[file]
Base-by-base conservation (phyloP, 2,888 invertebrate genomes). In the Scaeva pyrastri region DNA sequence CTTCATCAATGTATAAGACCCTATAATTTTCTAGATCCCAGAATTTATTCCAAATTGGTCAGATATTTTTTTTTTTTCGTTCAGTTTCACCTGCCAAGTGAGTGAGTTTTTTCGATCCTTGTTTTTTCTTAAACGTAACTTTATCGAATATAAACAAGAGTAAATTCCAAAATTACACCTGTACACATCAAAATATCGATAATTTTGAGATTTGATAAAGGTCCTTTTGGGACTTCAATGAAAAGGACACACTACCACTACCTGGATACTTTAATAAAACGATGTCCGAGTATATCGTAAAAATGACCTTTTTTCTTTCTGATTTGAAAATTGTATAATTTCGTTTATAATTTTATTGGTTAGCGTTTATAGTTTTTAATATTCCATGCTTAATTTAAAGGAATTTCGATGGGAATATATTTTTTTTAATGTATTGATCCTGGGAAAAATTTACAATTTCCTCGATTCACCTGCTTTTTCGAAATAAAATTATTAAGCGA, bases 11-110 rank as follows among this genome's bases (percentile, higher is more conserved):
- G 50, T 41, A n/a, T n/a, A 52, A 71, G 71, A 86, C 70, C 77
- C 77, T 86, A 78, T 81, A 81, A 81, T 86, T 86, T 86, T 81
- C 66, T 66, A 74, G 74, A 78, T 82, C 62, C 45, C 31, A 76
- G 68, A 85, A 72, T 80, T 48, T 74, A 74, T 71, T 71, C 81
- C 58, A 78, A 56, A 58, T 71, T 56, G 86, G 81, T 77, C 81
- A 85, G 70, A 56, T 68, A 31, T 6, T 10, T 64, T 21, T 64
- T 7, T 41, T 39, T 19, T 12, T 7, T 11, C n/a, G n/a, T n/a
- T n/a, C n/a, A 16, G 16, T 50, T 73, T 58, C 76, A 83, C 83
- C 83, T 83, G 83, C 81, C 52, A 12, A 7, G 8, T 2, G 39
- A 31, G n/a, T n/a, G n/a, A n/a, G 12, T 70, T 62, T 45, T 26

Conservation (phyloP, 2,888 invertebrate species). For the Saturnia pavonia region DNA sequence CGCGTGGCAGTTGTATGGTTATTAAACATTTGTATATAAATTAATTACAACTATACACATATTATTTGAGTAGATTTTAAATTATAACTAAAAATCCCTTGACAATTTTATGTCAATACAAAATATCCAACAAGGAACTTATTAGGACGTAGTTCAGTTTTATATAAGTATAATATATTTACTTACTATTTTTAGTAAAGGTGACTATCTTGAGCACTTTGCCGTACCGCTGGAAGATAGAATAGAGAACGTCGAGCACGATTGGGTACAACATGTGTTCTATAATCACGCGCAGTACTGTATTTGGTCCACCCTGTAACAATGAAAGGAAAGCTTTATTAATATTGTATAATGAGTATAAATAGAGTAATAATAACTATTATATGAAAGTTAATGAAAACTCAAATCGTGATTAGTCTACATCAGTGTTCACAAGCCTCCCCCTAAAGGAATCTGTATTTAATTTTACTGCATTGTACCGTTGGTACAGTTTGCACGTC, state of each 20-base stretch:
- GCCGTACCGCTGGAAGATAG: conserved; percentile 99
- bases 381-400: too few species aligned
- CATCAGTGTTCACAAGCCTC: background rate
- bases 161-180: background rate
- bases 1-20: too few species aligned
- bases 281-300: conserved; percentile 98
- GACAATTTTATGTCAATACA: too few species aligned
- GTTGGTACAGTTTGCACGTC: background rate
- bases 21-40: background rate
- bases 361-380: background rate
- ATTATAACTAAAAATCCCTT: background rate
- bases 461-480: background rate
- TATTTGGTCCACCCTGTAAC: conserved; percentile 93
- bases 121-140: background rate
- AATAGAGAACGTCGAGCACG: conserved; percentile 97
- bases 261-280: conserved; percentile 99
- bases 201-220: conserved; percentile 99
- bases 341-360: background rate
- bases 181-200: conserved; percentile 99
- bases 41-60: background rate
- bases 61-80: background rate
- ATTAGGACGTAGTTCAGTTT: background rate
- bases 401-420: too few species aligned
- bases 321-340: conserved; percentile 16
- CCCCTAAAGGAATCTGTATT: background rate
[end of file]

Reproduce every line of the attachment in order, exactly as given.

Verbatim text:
Base-by-base conservation (phyloP, 2,888 invertebrate genomes). In the Scaeva pyrastri region DNA sequence CTTCATCAATGTATAAGACCCTATAATTTTCTAGATCCCAGAATTTATTCCAAATTGGTCAGATATTTTTTTTTTTTCGTTCAGTTTCACCTGCCAAGTGAGTGAGTTTTTTCGATCCTTGTTTTTTCTTAAACGTAACTTTATCGAATATAAACAAGAGTAAATTCCAAAATTACACCTGTACACATCAAAATATCGATAATTTTGAGATTTGATAAAGGTCCTTTTGGGACTTCAATGAAAAGGACACACTACCACTACCTGGATACTTTAATAAAACGATGTCCGAGTATATCGTAAAAATGACCTTTTTTCTTTCTGATTTGAAAATTGTATAATTTCGTTTATAATTTTATTGGTTAGCGTTTATAGTTTTTAATATTCCATGCTTAATTTAAAGGAATTTCGATGGGAATATATTTTTTTTAATGTATTGATCCTGGGAAAAATTTACAATTTCCTCGATTCACCTGCTTTTTCGAAATAAAATTATTAAGCGA, bases 11-110 rank as follows among this genome's bases (percentile, higher is more conserved):
- G 50, T 41, A n/a, T n/a, A 52, A 71, G 71, A 86, C 70, C 77
- C 77, T 86, A 78, T 81, A 81, A 81, T 86, T 86, T 86, T 81
- C 66, T 66, A 74, G 74, A 78, T 82, C 62, C 45, C 31, A 76
- G 68, A 85, A 72, T 80, T 48, T 74, A 74, T 71, T 71, C 81
- C 58, A 78, A 56, A 58, T 71, T 56, G 86, G 81, T 77, C 81
- A 85, G 70, A 56, T 68, A 31, T 6, T 10, T 64, T 21, T 64
- T 7, T 41, T 39, T 19, T 12, T 7, T 11, C n/a, G n/a, T n/a
- T n/a, C n/a, A 16, G 16, T 50, T 73, T 58, C 76, A 83, C 83
- C 83, T 83, G 83, C 81, C 52, A 12, A 7, G 8, T 2, G 39
- A 31, G n/a, T n/a, G n/a, A n/a, G 12, T 70, T 62, T 45, T 26

Conservation (phyloP, 2,888 invertebrate species). For the Saturnia pavonia region DNA sequence CGCGTGGCAGTTGTATGGTTATTAAACATTTGTATATAAATTAATTACAACTATACACATATTATTTGAGTAGATTTTAAATTATAACTAAAAATCCCTTGACAATTTTATGTCAATACAAAATATCCAACAAGGAACTTATTAGGACGTAGTTCAGTTTTATATAAGTATAATATATTTACTTACTATTTTTAGTAAAGGTGACTATCTTGAGCACTTTGCCGTACCGCTGGAAGATAGAATAGAGAACGTCGAGCACGATTGGGTACAACATGTGTTCTATAATCACGCGCAGTACTGTATTTGGTCCACCCTGTAACAATGAAAGGAAAGCTTTATTAATATTGTATAATGAGTATAAATAGAGTAATAATAACTATTATATGAAAGTTAATGAAAACTCAAATCGTGATTAGTCTACATCAGTGTTCACAAGCCTCCCCCTAAAGGAATCTGTATTTAATTTTACTGCATTGTACCGTTGGTACAGTTTGCACGTC, state of each 20-base stretch:
- GCCGTACCGCTGGAAGATAG: conserved; percentile 99
- bases 381-400: too few species aligned
- CATCAGTGTTCACAAGCCTC: background rate
- bases 161-180: background rate
- bases 1-20: too few species aligned
- bases 281-300: conserved; percentile 98
- GACAATTTTATGTCAATACA: too few species aligned
- GTTGGTACAGTTTGCACGTC: background rate
- bases 21-40: background rate
- bases 361-380: background rate
- ATTATAACTAAAAATCCCTT: background rate
- bases 461-480: background rate
- TATTTGGTCCACCCTGTAAC: conserved; percentile 93
- bases 121-140: background rate
- AATAGAGAACGTCGAGCACG: conserved; percentile 97
- bases 261-280: conserved; percentile 99
- bases 201-220: conserved; percentile 99
- bases 341-360: background rate
- bases 181-200: conserved; percentile 99
- bases 41-60: background rate
- bases 61-80: background rate
- ATTAGGACGTAGTTCAGTTT: background rate
- bases 401-420: too few species aligned
- bases 321-340: conserved; percentile 16
- CCCCTAAAGGAATCTGTATT: background rate